Your professional healthcare team is your best resource for answering all your questions and getting you back to the life you love. Below, discover their roles in your recovery, as well as some questions to consider asking when you meet with them.
When you see your surgeon before your operation, he or she will discuss which type of stoma is best for you. This will depend on the type of surgery you need. He or she will also discuss whether the stoma is going to be temporary or permanent. At that visit, your surgeon may also give you the name of an ostomy care nurse.
A specialized ostomy nurse (sometimes called a wound ostomy continence (WOC) nurse, enterostomal (ET) nurse, or stoma care nurse) is a partner, guide and teacher in your ostomy journey. As you adjust to life with an ostomy, your nurse will be your go-to person.
If you are able to meet with a nurse before your surgery, he or she will help you prepare for surgery and adjust to life with a stoma. At this pre-surgery visit, your nurse will find out as much as possible about your individual lifestyle and needs. From this discussion, your nurse and surgeon will recommend the best position for your stoma. Then at the time of your surgery, the nurse will mark this position on your abdomen (belly) so that the surgeon can see where to form the stoma.
If you would like to meet with someone who has had an ostomy, your nurse may be able to make arrangements.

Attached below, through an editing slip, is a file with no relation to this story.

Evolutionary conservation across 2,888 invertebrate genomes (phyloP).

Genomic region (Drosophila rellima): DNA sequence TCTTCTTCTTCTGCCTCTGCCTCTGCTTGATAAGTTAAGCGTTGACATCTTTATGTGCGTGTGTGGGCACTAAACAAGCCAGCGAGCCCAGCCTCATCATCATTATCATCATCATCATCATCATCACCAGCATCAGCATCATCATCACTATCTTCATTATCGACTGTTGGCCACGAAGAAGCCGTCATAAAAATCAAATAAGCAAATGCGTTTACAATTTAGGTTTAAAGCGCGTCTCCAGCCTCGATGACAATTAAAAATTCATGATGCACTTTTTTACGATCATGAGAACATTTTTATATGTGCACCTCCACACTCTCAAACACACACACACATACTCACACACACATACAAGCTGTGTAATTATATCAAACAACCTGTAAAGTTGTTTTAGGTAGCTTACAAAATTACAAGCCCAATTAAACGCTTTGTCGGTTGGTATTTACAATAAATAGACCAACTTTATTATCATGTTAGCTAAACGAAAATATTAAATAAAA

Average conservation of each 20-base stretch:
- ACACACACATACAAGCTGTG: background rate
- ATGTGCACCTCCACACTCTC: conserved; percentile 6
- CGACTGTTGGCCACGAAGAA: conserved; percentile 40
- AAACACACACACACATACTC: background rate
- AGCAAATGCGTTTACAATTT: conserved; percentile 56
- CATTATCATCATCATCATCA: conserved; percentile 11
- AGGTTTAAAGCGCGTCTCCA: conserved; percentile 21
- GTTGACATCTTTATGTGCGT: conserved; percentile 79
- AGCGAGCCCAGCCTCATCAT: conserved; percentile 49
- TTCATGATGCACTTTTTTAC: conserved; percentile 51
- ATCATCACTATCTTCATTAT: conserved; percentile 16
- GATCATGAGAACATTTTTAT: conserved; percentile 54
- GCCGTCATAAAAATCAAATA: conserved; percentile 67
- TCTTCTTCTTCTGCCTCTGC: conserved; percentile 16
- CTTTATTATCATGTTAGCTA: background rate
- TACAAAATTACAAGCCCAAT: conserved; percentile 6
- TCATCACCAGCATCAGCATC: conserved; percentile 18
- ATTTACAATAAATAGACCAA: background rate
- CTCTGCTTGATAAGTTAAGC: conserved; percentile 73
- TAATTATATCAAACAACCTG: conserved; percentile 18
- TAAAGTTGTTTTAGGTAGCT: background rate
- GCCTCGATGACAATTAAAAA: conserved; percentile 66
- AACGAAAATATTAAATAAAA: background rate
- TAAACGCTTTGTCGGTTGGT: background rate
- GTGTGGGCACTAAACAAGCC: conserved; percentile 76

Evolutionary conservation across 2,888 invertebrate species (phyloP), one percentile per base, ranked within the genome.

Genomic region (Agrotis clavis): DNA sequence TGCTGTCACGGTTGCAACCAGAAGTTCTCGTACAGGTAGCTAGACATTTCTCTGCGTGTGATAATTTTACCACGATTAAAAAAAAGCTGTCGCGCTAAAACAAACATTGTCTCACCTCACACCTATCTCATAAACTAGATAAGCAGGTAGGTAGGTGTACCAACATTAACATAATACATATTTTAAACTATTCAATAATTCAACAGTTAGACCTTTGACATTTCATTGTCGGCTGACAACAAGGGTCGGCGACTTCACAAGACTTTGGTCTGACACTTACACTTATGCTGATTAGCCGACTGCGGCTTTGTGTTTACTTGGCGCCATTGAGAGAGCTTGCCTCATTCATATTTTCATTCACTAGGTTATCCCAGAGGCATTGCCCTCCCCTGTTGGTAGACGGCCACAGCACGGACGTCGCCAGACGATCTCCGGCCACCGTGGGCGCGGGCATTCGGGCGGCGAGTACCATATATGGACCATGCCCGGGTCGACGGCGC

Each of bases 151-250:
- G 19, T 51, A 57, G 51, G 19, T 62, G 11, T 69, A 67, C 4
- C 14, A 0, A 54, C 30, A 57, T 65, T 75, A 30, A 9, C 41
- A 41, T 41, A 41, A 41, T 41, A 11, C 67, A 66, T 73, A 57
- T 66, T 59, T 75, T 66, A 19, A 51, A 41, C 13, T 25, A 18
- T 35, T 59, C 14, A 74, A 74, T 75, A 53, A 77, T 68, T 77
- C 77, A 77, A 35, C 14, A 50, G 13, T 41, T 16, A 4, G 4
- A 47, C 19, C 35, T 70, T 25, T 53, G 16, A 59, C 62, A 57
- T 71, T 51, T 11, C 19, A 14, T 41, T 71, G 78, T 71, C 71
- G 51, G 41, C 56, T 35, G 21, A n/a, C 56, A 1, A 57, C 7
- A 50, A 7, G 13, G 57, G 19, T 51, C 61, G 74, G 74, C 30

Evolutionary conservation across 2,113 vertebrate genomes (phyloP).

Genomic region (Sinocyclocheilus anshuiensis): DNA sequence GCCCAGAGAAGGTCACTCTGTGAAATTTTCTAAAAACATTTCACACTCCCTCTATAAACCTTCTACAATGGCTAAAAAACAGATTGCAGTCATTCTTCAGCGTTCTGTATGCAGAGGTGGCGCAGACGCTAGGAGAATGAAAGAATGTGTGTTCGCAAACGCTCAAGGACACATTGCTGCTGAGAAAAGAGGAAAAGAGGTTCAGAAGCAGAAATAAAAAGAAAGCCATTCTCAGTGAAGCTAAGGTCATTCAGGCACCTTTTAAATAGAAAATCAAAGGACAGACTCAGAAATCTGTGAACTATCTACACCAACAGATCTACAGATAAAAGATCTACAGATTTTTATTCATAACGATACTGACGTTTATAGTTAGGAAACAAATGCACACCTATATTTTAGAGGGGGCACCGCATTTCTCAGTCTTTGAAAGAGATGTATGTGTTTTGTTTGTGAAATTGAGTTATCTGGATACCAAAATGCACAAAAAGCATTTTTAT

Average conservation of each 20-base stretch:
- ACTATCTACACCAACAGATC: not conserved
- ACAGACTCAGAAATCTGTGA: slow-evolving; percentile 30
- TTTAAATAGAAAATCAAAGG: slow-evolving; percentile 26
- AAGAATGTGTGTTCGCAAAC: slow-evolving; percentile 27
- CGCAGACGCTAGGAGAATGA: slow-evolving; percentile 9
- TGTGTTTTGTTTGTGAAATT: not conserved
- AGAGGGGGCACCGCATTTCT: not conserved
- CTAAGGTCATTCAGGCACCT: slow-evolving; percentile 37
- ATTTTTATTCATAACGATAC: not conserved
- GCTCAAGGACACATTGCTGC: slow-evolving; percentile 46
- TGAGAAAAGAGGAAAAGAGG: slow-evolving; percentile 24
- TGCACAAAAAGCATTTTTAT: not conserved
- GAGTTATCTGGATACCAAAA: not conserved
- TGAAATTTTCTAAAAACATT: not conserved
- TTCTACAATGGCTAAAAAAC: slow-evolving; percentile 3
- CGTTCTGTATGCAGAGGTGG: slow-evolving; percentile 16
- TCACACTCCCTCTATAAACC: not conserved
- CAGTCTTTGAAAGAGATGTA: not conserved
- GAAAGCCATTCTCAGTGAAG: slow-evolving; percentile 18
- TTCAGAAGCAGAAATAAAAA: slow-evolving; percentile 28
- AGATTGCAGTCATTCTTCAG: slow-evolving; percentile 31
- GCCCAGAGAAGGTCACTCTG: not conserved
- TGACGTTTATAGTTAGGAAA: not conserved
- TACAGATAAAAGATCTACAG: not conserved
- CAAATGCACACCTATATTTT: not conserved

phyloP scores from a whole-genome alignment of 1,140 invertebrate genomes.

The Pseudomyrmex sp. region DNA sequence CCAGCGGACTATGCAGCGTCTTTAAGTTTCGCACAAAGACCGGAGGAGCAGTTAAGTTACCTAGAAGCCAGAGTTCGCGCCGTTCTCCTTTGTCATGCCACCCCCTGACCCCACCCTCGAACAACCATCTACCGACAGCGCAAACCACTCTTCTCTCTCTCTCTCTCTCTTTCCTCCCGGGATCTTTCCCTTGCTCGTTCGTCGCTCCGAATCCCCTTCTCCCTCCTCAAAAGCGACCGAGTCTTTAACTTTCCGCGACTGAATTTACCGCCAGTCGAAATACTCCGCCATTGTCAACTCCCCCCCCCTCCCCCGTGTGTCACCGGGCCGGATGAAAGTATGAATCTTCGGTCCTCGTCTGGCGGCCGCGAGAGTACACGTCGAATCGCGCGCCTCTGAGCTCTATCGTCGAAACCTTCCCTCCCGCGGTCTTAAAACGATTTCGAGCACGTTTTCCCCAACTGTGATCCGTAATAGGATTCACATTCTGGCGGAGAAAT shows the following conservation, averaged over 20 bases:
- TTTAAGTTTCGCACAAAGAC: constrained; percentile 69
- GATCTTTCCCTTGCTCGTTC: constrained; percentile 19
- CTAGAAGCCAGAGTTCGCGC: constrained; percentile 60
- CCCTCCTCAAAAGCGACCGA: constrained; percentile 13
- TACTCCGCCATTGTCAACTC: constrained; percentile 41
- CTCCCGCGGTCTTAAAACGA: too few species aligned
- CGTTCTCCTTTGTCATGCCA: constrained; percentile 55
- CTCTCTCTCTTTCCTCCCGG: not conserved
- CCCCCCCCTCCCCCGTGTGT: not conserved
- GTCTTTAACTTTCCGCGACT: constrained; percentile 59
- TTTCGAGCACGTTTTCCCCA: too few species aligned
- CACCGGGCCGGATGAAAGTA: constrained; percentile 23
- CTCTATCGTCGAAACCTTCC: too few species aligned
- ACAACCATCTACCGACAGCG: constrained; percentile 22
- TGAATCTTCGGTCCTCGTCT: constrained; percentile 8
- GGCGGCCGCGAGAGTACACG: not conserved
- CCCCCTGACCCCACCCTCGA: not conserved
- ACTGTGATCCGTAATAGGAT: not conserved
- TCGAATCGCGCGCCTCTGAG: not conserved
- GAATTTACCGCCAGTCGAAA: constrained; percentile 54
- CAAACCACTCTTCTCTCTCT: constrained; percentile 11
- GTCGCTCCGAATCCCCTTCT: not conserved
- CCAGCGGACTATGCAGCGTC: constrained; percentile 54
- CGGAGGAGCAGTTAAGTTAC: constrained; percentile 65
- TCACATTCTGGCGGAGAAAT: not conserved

If a specialized ostomy nurse is not available before your surgery, you can contact your local ostomy support group. They can put you in touch with someone either in your community or an alternate healthcare professional who can provide you with the guidance you need.
The first step in preventive care starts with the selection of the best place for your stoma. A poorly placed stoma can cause the pouching system to fail, in addition to causing skin and leakage problems.
If time permits, it is important to discuss the placement of your stoma with your surgeon. Depending on your medical condition or injury, this may happen either at your surgeon’s office or at the hospital. Here are some important guidelines that should be followed:
Facing surgery can be difficult and stressful, and you might not remember all the questions you have during your pre-surgery appointments. Writing down a list of questions and bringing that list with you to these appointments can help you feel assured that all of your concerns are being addressed.
If possible, it’s also smart to bring a trusted friend or family member with you to your appointments, to take notes and offer support.
Here are some common questions for people facing ostomy surgery: